Churkin said the talks should take place in “neutral territory,” suggesting Geneva as a venue, a proposal backed by some of the other Security Council members and also Iran.
After a meeting in Riyadh, Gulf Arab foreign ministers again rejected moves to hold Yemen peace talks at a neutral venue and insisted that Riyadh be the meeting place.
FOX HUNT: To suppress dissent, Chinese living abroad that Xi Jinping sees as threats are told to either return to China or commit suicide, Christopher Wray said Chinese agents have been pursuing hundreds of Chinese nationals living in the US in an effort to force their return, as part of a global campaign against the country’s diaspora, known as Operation Fox Hunt, FBI Director Christopher Wray said on Tuesday. In a speech about the security threat posed by China, during which he said Beijing’s counterintelligence work was the “greatest long-term threat to our nation’s information and intellectual property, and to our economic vitality,” Wray gave the example of one Fox Hunt target who was given a choice of going back to China or killing themselves. Fox Hunt was launched
INTERNET CURBS: People are rushing to erase their digital footprints after police given powers over online activity, although it might take years for the full effect to be felt At midnight on Tuesday, the Great Firewall of China, the vast apparatus that limits the country’s Internet, appeared to descend on Hong Kong. Unveiling expanded police powers as part of contentious new national security legislation, the Hong Kong government enabled police to censor online speech, and force Internet service providers to hand over user information and shut down platforms. Many residents, already anxious since the legislation took effect last week, rushed to erase their digital footprint of any signs of dissent or support for the past year of protests. Hong Kong Legislator Charles Mok (莫乃光), a pro-democracy member of the Legislative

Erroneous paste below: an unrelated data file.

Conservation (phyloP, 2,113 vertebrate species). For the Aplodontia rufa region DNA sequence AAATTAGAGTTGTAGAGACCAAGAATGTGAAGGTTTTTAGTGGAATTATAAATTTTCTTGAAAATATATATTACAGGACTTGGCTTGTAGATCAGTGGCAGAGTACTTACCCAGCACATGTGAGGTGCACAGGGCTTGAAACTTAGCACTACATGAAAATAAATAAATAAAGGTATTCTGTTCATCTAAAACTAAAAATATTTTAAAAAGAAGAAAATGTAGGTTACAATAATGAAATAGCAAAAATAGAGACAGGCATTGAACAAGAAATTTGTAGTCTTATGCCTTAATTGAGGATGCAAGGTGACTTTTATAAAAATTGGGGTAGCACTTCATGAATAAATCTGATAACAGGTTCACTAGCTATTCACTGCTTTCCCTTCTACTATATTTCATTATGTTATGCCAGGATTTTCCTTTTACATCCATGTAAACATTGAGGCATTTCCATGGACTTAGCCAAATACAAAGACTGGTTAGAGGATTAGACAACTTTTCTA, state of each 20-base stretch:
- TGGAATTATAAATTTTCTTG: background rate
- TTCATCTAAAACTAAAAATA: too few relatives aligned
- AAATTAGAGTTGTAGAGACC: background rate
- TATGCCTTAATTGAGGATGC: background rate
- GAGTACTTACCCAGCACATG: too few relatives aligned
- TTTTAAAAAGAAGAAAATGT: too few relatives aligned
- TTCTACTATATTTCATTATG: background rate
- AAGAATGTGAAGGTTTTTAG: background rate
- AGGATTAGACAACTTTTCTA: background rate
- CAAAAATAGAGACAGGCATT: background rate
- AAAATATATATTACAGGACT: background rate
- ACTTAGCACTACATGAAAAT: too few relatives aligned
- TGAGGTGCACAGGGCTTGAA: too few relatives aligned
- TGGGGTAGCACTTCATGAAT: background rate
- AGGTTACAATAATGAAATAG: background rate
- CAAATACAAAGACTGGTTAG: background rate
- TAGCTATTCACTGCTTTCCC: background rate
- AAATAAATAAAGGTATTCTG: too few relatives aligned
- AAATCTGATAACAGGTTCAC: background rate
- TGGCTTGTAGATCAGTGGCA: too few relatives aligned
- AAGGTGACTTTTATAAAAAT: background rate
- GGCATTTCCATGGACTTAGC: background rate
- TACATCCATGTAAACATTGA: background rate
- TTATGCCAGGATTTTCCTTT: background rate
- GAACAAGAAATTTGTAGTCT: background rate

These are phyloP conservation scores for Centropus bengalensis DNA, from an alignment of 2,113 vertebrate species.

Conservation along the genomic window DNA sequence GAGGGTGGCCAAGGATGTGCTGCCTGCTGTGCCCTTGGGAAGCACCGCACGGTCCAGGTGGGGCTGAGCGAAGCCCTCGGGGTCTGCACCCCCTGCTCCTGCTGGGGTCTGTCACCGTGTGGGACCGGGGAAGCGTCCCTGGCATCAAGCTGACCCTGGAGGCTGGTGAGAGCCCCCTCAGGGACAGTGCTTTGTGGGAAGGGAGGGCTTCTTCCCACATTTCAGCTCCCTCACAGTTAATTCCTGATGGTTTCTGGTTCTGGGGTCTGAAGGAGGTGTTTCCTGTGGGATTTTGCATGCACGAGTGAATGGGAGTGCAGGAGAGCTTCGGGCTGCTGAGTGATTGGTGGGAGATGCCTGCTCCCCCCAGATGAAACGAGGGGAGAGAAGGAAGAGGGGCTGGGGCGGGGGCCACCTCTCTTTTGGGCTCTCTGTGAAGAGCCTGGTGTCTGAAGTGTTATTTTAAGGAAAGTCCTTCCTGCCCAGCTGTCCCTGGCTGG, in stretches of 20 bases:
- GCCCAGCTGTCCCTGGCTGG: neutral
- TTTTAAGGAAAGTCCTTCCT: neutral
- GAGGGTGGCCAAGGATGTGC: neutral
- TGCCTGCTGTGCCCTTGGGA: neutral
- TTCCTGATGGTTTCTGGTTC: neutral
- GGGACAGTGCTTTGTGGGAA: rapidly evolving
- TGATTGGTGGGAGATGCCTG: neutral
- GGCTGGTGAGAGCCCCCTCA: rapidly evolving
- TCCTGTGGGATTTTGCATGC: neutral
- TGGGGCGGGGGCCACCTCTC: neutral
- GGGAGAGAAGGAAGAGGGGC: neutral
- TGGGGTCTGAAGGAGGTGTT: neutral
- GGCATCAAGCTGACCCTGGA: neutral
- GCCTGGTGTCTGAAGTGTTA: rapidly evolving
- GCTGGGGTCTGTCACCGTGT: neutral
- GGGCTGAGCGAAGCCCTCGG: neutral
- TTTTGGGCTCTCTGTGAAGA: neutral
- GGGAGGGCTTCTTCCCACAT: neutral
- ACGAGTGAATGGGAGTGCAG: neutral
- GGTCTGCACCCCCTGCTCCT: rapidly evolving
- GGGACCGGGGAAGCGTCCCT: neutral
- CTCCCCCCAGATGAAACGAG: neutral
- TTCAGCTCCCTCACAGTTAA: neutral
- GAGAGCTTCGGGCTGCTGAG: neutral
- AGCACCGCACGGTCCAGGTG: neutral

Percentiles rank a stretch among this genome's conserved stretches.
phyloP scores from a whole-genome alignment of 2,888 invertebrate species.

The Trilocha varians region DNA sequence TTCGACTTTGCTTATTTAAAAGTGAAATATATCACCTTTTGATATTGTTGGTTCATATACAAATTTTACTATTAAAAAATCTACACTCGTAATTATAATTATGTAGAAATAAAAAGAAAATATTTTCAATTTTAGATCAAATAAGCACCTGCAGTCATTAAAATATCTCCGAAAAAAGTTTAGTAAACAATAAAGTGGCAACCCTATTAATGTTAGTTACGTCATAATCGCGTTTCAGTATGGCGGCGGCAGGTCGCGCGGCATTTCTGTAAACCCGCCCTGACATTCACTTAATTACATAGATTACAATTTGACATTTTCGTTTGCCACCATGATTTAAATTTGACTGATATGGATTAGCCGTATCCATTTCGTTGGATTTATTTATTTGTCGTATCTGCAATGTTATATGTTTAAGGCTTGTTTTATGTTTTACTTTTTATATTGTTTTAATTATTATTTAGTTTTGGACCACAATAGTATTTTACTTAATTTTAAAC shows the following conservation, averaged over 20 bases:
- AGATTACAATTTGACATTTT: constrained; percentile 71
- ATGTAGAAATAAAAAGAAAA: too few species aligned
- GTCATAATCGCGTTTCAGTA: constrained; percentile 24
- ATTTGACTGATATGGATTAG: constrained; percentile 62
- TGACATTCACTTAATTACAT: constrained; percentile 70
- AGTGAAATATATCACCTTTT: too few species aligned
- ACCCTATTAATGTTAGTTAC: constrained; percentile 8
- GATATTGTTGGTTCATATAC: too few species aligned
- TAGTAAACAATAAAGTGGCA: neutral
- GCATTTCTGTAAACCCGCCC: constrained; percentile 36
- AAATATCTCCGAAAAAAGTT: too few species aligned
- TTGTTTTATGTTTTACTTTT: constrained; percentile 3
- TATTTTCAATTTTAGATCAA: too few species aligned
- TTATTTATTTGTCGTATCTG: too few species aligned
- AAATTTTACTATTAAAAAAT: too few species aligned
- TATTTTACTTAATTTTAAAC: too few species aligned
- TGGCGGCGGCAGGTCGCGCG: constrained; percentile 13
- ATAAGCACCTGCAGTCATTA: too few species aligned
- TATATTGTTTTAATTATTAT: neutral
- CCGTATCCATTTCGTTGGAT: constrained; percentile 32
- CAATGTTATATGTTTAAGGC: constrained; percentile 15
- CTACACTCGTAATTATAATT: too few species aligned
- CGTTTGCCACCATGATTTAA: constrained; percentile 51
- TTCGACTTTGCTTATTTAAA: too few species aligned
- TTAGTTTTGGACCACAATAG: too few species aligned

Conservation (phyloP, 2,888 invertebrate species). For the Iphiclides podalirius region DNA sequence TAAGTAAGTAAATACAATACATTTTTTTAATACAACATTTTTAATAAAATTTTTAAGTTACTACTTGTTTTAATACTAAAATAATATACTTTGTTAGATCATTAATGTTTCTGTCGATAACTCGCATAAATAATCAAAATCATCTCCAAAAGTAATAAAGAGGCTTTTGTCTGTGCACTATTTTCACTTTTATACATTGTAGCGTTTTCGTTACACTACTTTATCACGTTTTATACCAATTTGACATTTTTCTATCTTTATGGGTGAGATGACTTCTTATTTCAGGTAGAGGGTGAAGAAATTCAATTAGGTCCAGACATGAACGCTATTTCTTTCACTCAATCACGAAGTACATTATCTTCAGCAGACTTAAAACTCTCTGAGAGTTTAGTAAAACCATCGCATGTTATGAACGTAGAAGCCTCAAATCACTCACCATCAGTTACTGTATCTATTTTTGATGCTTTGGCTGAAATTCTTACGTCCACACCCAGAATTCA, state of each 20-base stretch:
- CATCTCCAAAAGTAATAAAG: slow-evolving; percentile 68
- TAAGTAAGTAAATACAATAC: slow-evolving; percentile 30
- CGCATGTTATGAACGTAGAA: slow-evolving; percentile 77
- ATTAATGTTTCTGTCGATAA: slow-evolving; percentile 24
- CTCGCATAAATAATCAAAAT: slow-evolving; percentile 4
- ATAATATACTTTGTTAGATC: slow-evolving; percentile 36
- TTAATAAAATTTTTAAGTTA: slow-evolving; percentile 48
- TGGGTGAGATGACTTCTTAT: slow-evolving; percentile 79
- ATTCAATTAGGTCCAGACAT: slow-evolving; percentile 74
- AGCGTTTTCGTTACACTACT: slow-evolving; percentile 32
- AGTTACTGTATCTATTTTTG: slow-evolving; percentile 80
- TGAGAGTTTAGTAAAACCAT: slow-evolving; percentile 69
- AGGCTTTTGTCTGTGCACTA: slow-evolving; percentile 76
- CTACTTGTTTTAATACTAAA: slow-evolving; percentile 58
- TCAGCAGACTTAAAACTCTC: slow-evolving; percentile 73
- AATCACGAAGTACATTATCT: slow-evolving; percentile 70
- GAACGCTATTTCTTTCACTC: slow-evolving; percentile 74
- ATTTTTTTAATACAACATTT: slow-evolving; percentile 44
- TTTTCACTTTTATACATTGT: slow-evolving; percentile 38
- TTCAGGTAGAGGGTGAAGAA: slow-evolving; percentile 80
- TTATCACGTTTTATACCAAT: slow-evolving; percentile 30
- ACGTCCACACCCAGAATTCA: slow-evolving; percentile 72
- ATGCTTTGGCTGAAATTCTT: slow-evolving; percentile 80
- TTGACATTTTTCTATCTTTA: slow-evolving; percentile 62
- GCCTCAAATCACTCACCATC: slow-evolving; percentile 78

‘SUICIDE’: Media reports said Park Won-soon went missing on Thursday after a staff member filed a sexual harassment claim against him this week Seoul mayor Park Won-soon, viewed as a potential candidate for the 2022 presidential election, was found dead of an apparent suicide hours after he was reported missing, police said, adding that he was the subject of an undisclosed investigation. In a note he is thought to have left behind on his desk, Park offered his apologies. “I thank everyone who was with me in my life. I apologize to my family for only making them suffer from pain,” according to the note that was released by his office yesterday. Park, in his letter, asked to be cremated and have his remains spread
RISKY BUSINESS: The Chinese firm has stockpiled 500,000 pieces of 5G equipment not covered by US sanctions, but fears a wider ban could be announced in the UK Huawei Technologies Co believes it can supply 5G hardware unaffected by US sanctions to the UK for the next five years, sidestepping the expected conclusion of British emergency review on Tuesday. The company has stockpiled 500,000 pieces of kit, but fears a wider ban on its equipment is to be unveiled to placate rebel British Conservative Party lawmakers, who say that the Chinese supplier represents a national security risk. The British government on Friday said that it was “very likely” that British Secretary of State for Digital, Culture, Media and Sport Oliver Dowden would make a statement to parliament on Tuesday